I’ve been watching documentaries about people trying to break the land speed record for bicycles. There is an event where they can slipstream a powered vehicle.
The airflow (blue) passes around a vertical plate (green) on a vehicle and vortices then swirl around the back of the rider.
This greatly lessens the effort required.
Today’s invention is a large back shield (red) which acts as a sail which is intermittently hit by the vortices and thus provides even greater forward thrust on the rider.
This would work best when attached firmly to the bike itself.
Today’s invention is an electric vehicle which is used on runways to push the undercarriage of a plane almost to the point of take off.
This reduces the fuel used by the engines, so that a plane can stay aloft for longer.
It may also stress the airframe less and reduce take off noise.
The vehicle might be controlled by the flightcrew direct from the cockpit.
In former times, people piled into lifts randomly. We can’t afford that any more, partly for health reasons, partly because lifts get significantly delayed as passengers fight their way to the front on leaving.
Today’s invention is an elevator floor on which appear illuminated regions, as shown.
When the lift approaches a floor where people are waiting, it can tell if there are any spaces available. If there are, it will stop. As it does, the lift will ‘listen’ for each button press by entrants and direct people to stand in a circle with the number of their floor marked in it.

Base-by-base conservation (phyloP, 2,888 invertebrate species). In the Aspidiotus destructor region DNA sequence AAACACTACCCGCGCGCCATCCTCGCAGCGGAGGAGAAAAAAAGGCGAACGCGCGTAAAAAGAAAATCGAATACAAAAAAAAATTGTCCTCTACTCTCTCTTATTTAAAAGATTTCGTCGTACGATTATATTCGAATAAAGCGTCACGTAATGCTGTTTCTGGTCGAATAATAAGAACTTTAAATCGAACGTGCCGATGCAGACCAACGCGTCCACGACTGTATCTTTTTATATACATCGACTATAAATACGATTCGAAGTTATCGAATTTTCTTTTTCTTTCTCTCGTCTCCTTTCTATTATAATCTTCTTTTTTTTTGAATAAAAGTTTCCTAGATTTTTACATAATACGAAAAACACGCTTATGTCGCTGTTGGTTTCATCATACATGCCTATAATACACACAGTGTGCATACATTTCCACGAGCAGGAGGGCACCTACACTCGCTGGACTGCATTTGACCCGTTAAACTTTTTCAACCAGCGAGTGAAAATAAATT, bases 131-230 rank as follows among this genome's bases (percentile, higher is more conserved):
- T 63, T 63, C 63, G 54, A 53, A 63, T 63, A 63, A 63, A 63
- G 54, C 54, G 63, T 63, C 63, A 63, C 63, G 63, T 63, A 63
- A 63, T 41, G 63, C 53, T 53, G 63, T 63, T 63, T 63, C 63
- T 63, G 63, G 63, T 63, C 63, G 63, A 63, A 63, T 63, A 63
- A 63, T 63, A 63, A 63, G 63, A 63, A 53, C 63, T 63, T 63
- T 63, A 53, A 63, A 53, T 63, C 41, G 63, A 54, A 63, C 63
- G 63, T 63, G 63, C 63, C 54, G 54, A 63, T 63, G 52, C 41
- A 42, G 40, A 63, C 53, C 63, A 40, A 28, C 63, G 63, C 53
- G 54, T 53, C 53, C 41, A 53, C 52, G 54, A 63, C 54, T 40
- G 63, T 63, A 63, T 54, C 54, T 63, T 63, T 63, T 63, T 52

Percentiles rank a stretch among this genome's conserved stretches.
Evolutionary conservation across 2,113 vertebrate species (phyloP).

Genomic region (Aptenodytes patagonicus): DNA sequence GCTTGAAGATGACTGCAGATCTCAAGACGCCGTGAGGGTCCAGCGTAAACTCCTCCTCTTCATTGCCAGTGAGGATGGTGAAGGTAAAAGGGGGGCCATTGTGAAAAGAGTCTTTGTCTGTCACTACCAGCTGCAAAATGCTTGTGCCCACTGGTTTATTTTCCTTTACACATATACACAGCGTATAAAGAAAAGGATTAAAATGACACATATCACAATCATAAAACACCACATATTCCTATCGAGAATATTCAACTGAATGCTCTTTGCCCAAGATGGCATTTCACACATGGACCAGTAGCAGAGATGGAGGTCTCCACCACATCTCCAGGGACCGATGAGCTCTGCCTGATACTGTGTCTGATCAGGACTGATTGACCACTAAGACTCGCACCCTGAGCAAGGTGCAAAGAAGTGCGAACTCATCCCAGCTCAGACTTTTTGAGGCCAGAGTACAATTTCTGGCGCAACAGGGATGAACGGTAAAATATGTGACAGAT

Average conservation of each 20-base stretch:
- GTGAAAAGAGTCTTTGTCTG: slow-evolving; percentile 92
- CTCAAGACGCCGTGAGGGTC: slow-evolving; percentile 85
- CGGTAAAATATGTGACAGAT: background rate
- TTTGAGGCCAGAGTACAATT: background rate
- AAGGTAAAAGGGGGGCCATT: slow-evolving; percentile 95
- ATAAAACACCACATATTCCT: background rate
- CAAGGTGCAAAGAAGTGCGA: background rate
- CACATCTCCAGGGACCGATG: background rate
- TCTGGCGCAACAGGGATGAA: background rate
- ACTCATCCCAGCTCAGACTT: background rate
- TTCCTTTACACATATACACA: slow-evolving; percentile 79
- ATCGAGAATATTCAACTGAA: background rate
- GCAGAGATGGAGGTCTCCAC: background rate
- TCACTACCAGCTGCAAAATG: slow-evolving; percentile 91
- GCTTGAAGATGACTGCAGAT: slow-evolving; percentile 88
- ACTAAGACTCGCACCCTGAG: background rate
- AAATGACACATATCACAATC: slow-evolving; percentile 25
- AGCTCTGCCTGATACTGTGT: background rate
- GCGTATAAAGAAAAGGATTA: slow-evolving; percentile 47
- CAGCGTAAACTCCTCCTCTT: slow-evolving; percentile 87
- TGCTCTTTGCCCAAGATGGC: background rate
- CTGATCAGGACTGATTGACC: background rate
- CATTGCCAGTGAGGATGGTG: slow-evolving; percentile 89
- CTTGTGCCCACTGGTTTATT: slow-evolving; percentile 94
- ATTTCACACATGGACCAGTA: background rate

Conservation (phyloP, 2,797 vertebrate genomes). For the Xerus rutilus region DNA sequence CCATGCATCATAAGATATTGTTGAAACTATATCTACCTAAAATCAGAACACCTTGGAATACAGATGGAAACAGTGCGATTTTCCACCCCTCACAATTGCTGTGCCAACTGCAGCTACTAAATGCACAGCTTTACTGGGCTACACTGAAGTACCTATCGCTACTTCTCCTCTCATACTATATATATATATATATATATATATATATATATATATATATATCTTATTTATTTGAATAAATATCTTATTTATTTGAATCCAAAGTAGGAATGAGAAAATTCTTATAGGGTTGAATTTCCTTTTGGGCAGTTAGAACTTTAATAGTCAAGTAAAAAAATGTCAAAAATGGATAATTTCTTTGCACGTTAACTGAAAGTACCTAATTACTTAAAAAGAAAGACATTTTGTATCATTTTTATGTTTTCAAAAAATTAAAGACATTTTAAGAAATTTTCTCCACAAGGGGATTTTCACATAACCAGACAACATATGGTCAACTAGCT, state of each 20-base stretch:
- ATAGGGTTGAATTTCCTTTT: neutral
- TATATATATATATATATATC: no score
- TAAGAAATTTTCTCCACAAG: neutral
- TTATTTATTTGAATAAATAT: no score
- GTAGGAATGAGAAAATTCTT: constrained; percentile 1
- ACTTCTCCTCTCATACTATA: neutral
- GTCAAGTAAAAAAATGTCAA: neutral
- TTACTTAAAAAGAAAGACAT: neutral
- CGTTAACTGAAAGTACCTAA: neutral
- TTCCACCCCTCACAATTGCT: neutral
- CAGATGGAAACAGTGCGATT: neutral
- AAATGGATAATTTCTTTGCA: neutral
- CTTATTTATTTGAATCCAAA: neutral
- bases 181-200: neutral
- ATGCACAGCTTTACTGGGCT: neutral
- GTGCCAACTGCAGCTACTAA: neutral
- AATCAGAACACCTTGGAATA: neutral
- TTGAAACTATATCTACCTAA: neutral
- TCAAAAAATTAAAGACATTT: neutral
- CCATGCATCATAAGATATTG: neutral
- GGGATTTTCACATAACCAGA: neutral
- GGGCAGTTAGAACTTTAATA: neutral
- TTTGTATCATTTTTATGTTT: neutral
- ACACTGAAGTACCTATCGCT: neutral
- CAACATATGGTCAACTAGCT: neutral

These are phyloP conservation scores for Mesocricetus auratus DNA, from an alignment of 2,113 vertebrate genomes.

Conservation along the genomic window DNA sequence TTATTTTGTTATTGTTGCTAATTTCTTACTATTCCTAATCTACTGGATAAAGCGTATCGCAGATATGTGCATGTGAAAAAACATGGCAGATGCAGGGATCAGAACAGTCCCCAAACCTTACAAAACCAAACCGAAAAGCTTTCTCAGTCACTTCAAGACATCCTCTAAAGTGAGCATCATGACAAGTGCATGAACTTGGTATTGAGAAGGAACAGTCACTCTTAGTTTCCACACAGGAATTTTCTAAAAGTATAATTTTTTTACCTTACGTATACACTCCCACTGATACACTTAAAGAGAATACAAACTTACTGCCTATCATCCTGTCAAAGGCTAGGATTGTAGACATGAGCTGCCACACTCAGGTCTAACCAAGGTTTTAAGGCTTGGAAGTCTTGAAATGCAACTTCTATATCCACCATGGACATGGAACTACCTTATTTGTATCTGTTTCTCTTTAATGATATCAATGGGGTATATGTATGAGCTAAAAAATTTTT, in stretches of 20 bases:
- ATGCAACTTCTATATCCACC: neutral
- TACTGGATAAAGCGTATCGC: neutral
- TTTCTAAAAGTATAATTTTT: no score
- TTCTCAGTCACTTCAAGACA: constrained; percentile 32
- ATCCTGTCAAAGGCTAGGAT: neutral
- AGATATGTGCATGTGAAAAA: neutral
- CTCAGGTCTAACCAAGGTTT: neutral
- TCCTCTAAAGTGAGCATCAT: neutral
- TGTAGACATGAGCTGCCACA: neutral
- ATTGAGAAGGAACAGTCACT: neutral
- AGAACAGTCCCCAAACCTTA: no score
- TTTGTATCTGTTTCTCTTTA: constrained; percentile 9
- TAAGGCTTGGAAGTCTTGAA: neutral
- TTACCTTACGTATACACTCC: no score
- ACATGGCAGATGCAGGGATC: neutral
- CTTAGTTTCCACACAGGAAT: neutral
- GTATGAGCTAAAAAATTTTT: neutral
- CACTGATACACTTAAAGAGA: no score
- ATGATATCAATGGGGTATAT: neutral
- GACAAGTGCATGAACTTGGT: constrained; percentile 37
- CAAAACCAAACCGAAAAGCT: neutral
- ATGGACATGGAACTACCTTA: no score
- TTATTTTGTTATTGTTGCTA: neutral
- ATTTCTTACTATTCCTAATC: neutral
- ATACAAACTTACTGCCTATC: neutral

People who are about to leave at the next few floors will be shuffled forward to new circles.
This will not only maintain some social distancing, but also speed up the loading and unloading processes, by reducing the amount of barging and colliding.
When the lift has filled itself to the allowed capacity, and spaced the occupants out appropriately, the doors will close.
Today’s invention is a bracket (red) which attaches to a hose reel.
This allows the hose to be left running and directed at itself as it is wound in.
In this way, a hose can be kept free of grit and dirt (which makes unwinding it later difficult and which may eventually damage it).
Today’s invention is a nonlinear fluid control valve (This may not be new, but I haven’t seen it before and I dreamt it up when pouring water into a kitchen colander).
A vessel has holes at the bottom and is placed on a smooth, flat surface.
A fluid is poured into the top. If the inflow is more than the outflow through the holes, the level rises and the pressure exerted by the vessel base on the surface increases.
At some point, the depth in the vessel is great enough to stop the outflow entirely.
This mechanism might be used, with a tall vessel, as a cut off valve, which activates only after a particular level of fluid has been exceeded in a feed tank (for when a system is trying to dispense only a given amount of some liquid).
Today’s invention is an alternative to burial at sea for personnel on an aircraft carrier.
The body of a sailor who had passed away would be placed, with due ceremony, in a titanium wire basket attached to the rear of a jet plane.